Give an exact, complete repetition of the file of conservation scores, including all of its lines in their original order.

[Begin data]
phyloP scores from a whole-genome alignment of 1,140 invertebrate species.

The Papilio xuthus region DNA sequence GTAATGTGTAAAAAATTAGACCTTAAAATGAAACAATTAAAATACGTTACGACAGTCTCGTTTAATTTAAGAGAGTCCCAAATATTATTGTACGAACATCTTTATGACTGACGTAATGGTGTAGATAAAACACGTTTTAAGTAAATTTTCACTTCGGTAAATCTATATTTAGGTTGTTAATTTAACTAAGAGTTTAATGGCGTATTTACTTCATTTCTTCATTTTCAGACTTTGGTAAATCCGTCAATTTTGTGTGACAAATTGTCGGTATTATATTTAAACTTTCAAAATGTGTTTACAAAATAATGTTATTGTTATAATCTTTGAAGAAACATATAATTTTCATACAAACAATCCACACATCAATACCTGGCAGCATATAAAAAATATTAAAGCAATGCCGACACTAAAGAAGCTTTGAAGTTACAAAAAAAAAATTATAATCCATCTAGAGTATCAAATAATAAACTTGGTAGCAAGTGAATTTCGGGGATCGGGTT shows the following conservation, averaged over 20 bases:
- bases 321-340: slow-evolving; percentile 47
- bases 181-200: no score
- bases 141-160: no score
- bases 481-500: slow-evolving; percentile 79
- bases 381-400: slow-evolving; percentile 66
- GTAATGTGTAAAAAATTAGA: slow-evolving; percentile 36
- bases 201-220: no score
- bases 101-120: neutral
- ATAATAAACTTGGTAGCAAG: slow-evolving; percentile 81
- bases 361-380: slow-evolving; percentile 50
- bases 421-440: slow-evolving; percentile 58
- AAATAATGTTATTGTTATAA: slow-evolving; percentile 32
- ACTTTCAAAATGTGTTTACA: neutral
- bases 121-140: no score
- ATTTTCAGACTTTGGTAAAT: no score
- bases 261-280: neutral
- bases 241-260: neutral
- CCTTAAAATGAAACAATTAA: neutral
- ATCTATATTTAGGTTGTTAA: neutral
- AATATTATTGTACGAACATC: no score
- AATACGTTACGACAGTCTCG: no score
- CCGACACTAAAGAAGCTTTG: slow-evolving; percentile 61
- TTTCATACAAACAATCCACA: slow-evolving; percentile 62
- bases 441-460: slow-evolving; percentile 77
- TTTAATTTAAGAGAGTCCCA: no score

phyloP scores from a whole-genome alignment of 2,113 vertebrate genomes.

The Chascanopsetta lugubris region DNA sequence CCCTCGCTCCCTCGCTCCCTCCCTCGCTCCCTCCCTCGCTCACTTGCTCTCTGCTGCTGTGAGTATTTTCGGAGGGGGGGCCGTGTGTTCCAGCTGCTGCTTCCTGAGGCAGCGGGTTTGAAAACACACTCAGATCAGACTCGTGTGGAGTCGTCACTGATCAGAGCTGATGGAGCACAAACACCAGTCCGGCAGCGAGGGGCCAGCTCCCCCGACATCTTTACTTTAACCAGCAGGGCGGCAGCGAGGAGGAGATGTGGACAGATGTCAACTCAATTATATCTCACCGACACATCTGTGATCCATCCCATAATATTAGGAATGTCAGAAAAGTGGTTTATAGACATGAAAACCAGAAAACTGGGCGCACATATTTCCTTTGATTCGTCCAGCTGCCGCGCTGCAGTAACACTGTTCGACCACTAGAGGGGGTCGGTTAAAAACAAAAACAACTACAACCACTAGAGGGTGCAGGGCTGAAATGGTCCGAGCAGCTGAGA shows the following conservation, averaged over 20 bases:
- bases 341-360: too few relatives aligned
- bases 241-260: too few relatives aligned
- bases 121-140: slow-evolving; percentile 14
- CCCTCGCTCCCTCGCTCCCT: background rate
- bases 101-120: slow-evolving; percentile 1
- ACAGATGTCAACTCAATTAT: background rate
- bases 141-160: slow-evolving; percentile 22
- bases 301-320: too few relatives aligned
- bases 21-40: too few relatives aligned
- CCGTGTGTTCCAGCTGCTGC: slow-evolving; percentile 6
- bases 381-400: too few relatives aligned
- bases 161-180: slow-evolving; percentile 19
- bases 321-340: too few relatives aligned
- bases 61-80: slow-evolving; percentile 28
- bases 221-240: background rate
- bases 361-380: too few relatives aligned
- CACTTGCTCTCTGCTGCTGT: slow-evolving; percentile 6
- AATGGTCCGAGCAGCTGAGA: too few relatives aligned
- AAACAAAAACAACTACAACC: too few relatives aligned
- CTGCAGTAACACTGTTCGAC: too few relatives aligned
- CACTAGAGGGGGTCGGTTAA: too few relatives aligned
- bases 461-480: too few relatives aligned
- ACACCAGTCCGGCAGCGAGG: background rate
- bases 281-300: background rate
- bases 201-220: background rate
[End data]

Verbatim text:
phyloP scores from a whole-genome alignment of 1,140 invertebrate species.

The Papilio xuthus region DNA sequence GTAATGTGTAAAAAATTAGACCTTAAAATGAAACAATTAAAATACGTTACGACAGTCTCGTTTAATTTAAGAGAGTCCCAAATATTATTGTACGAACATCTTTATGACTGACGTAATGGTGTAGATAAAACACGTTTTAAGTAAATTTTCACTTCGGTAAATCTATATTTAGGTTGTTAATTTAACTAAGAGTTTAATGGCGTATTTACTTCATTTCTTCATTTTCAGACTTTGGTAAATCCGTCAATTTTGTGTGACAAATTGTCGGTATTATATTTAAACTTTCAAAATGTGTTTACAAAATAATGTTATTGTTATAATCTTTGAAGAAACATATAATTTTCATACAAACAATCCACACATCAATACCTGGCAGCATATAAAAAATATTAAAGCAATGCCGACACTAAAGAAGCTTTGAAGTTACAAAAAAAAAATTATAATCCATCTAGAGTATCAAATAATAAACTTGGTAGCAAGTGAATTTCGGGGATCGGGTT shows the following conservation, averaged over 20 bases:
- bases 321-340: slow-evolving; percentile 47
- bases 181-200: no score
- bases 141-160: no score
- bases 481-500: slow-evolving; percentile 79
- bases 381-400: slow-evolving; percentile 66
- GTAATGTGTAAAAAATTAGA: slow-evolving; percentile 36
- bases 201-220: no score
- bases 101-120: neutral
- ATAATAAACTTGGTAGCAAG: slow-evolving; percentile 81
- bases 361-380: slow-evolving; percentile 50
- bases 421-440: slow-evolving; percentile 58
- AAATAATGTTATTGTTATAA: slow-evolving; percentile 32
- ACTTTCAAAATGTGTTTACA: neutral
- bases 121-140: no score
- ATTTTCAGACTTTGGTAAAT: no score
- bases 261-280: neutral
- bases 241-260: neutral
- CCTTAAAATGAAACAATTAA: neutral
- ATCTATATTTAGGTTGTTAA: neutral
- AATATTATTGTACGAACATC: no score
- AATACGTTACGACAGTCTCG: no score
- CCGACACTAAAGAAGCTTTG: slow-evolving; percentile 61
- TTTCATACAAACAATCCACA: slow-evolving; percentile 62
- bases 441-460: slow-evolving; percentile 77
- TTTAATTTAAGAGAGTCCCA: no score

phyloP scores from a whole-genome alignment of 2,113 vertebrate genomes.

The Chascanopsetta lugubris region DNA sequence CCCTCGCTCCCTCGCTCCCTCCCTCGCTCCCTCCCTCGCTCACTTGCTCTCTGCTGCTGTGAGTATTTTCGGAGGGGGGGCCGTGTGTTCCAGCTGCTGCTTCCTGAGGCAGCGGGTTTGAAAACACACTCAGATCAGACTCGTGTGGAGTCGTCACTGATCAGAGCTGATGGAGCACAAACACCAGTCCGGCAGCGAGGGGCCAGCTCCCCCGACATCTTTACTTTAACCAGCAGGGCGGCAGCGAGGAGGAGATGTGGACAGATGTCAACTCAATTATATCTCACCGACACATCTGTGATCCATCCCATAATATTAGGAATGTCAGAAAAGTGGTTTATAGACATGAAAACCAGAAAACTGGGCGCACATATTTCCTTTGATTCGTCCAGCTGCCGCGCTGCAGTAACACTGTTCGACCACTAGAGGGGGTCGGTTAAAAACAAAAACAACTACAACCACTAGAGGGTGCAGGGCTGAAATGGTCCGAGCAGCTGAGA shows the following conservation, averaged over 20 bases:
- bases 341-360: too few relatives aligned
- bases 241-260: too few relatives aligned
- bases 121-140: slow-evolving; percentile 14
- CCCTCGCTCCCTCGCTCCCT: background rate
- bases 101-120: slow-evolving; percentile 1
- ACAGATGTCAACTCAATTAT: background rate
- bases 141-160: slow-evolving; percentile 22
- bases 301-320: too few relatives aligned
- bases 21-40: too few relatives aligned
- CCGTGTGTTCCAGCTGCTGC: slow-evolving; percentile 6
- bases 381-400: too few relatives aligned
- bases 161-180: slow-evolving; percentile 19
- bases 321-340: too few relatives aligned
- bases 61-80: slow-evolving; percentile 28
- bases 221-240: background rate
- bases 361-380: too few relatives aligned
- CACTTGCTCTCTGCTGCTGT: slow-evolving; percentile 6
- AATGGTCCGAGCAGCTGAGA: too few relatives aligned
- AAACAAAAACAACTACAACC: too few relatives aligned
- CTGCAGTAACACTGTTCGAC: too few relatives aligned
- CACTAGAGGGGGTCGGTTAA: too few relatives aligned
- bases 461-480: too few relatives aligned
- ACACCAGTCCGGCAGCGAGG: background rate
- bases 281-300: background rate
- bases 201-220: background rate